By John Toole
---- — WINDHAM — School administrators are proposing a $1.3 million project to replace modular classrooms at Golden Brook School.
But it’s unclear whether the proposal will advance to Town Meeting, with the School Board divided over the best move to upgrade school facilities.
Discussion at last week’s board meeting led to a sharp exchange when Chairman Mike Joanis reacted to first-year board member Dennis Senibaldi’s complaint that the board needed to make decisions.
“One of the reasons why this is taking so long is we’ve never gotten to a motion,” Joanis told Senibaldi.
“We never get to a motion, really, because of the attitude like that,” Senibaldi said. “Like it or not, I’m here as an elected person, and you’ll let me finish, please.”
“At that point, I’m going to move the discussion to a motion and we’re going to move forward,” Joanis said.
Senibaldi proposed funding improvements to the siding of the modular classrooms, but his motion failed to get support.
Board members were reluctant to move forward before hearing results of a pending review of other facilities.
“There might be a better way to spend our money,” board member Michelle Farrell said.
Voters this year rejected a $31 million middle school which Senibaldi had opposed and other board members backed.
Officials have since been reassessing the future of facilities. A community forum is scheduled for 7 p.m. Thursday at the middle school.
Administrators put forth the Golden Brook proposal at last week’s meeting.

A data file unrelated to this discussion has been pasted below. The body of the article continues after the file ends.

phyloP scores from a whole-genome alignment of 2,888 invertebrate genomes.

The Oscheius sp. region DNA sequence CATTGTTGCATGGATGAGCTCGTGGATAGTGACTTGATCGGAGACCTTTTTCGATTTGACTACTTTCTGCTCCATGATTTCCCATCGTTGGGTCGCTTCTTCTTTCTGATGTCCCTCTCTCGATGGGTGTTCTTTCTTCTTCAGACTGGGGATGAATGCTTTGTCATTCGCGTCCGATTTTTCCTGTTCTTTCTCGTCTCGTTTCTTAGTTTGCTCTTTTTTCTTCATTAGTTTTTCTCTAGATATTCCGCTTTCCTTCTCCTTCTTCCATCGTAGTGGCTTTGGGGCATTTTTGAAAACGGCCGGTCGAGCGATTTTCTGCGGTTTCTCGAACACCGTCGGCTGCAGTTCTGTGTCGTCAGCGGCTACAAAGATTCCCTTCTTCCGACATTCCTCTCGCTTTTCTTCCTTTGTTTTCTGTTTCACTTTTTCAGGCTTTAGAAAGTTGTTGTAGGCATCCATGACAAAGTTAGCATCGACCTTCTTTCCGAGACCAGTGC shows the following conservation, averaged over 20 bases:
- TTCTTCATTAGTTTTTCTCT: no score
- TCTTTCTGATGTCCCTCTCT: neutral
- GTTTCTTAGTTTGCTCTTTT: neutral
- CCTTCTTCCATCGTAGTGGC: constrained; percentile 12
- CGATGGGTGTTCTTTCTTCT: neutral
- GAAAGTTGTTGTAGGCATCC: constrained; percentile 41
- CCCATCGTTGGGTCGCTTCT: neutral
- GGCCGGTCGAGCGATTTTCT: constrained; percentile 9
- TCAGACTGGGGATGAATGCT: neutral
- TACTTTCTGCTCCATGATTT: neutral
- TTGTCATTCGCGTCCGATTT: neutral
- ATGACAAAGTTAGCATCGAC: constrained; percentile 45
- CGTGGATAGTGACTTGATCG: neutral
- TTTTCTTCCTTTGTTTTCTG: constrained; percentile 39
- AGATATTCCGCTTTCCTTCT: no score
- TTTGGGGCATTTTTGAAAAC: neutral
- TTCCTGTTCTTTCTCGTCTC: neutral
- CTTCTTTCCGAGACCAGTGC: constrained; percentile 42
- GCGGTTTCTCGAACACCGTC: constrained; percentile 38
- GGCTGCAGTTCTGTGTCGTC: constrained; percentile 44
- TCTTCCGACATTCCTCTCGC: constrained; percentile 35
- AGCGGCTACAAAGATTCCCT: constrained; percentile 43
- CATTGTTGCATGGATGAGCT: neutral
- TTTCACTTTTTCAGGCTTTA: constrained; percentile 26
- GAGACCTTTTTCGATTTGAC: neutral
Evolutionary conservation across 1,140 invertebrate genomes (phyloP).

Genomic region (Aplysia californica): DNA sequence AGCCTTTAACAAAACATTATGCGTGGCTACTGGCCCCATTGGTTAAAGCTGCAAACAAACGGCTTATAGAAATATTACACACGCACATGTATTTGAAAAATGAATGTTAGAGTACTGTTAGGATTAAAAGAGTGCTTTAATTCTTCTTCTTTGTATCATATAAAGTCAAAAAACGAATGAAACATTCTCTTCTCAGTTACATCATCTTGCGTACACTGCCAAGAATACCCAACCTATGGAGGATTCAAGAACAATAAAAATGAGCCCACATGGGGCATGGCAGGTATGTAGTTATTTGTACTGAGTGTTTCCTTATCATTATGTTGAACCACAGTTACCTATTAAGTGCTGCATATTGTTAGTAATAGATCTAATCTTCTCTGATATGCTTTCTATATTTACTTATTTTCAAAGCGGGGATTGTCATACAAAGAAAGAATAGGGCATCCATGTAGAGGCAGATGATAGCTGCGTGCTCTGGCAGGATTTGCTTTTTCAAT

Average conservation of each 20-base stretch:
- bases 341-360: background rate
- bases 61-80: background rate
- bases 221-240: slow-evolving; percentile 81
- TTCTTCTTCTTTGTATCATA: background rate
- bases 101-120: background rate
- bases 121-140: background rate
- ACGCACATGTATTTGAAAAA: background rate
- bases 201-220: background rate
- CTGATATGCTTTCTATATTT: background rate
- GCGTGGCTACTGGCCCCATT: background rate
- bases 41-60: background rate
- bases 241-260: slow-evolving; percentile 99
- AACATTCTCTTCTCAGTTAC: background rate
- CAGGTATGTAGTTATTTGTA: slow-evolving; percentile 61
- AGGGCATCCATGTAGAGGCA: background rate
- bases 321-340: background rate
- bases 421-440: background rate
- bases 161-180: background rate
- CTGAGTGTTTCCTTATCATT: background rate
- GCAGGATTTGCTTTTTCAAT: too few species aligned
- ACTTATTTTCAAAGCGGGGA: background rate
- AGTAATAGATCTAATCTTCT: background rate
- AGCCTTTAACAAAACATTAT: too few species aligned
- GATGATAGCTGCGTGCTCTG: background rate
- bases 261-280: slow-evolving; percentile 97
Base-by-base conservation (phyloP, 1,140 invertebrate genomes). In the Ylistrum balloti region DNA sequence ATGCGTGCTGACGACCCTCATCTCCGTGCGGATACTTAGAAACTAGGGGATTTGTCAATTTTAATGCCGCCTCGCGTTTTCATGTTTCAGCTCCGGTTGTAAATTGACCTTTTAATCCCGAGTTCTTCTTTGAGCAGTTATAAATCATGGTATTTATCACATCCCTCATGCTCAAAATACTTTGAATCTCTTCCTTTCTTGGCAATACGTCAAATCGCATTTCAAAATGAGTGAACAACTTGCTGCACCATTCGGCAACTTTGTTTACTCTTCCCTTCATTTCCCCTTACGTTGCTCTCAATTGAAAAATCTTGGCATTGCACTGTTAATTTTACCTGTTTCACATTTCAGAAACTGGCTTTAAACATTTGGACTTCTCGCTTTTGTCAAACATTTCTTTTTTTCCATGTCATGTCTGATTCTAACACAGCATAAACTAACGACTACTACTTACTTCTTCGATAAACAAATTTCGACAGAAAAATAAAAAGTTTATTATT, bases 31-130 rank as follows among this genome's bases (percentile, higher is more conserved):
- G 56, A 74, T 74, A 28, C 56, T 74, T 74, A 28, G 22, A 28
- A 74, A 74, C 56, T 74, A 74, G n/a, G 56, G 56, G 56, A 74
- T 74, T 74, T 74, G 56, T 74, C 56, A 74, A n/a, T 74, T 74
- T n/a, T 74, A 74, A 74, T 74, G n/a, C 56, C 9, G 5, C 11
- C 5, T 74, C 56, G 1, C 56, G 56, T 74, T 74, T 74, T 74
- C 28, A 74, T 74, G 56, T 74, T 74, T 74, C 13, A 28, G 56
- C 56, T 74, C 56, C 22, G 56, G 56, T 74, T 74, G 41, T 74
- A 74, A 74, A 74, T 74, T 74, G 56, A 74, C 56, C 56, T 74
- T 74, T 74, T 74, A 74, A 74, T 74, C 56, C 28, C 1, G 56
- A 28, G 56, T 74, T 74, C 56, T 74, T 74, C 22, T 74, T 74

“The facility is showing its age,” consultant Gino Baroni of Salem-based Trident Project Advantage Group told the board.
Baroni said the district might get another five or six years out of the 14-year-old modular classrooms by investing in upkeep, but would have to weigh those costs.
Business administrator Adam Steel said the district would have to spend about $100,000 to get five to eight years out of the classrooms.
It also could spend something less and get another three years or replace the classrooms with a new $1.3 million facility next summer.
He estimated the cost at about $300,000 annually over five years, though the district also would have to pay about $77,000 owed on the current aging facility in the next three years.
Steel, meanwhile, raised the possibility of the district getting a two-story modular facility that could help with space needs.
Superintendent Winfried Feneberg, addressing concerns over moisture damage to the modular classrooms, told the board the district would continue testing to assure a safe environment for students.
“The portables are one piece of the puzzle,” Farrell said. “We are facing major capacity issues and we have to look at all our facilities.”
Senibaldi warned that by shifting attention to Golden Brook after pushing two years for a middle school, officials risked confusing voters.
“That jumping around really causes issues with the electorate,” Senibaldi said.
Feneberg acknowledged the difficult path before school officials.
“We have a situation where we have multiple issues that need to be resolved and there is no simple solution,” Feneberg said.
The board is expected to settle on a direction for Town Meeting during the next couple of months.
Baroni encouraged a decision on the Golden Brook proposal no later than next month to get the project done next summer.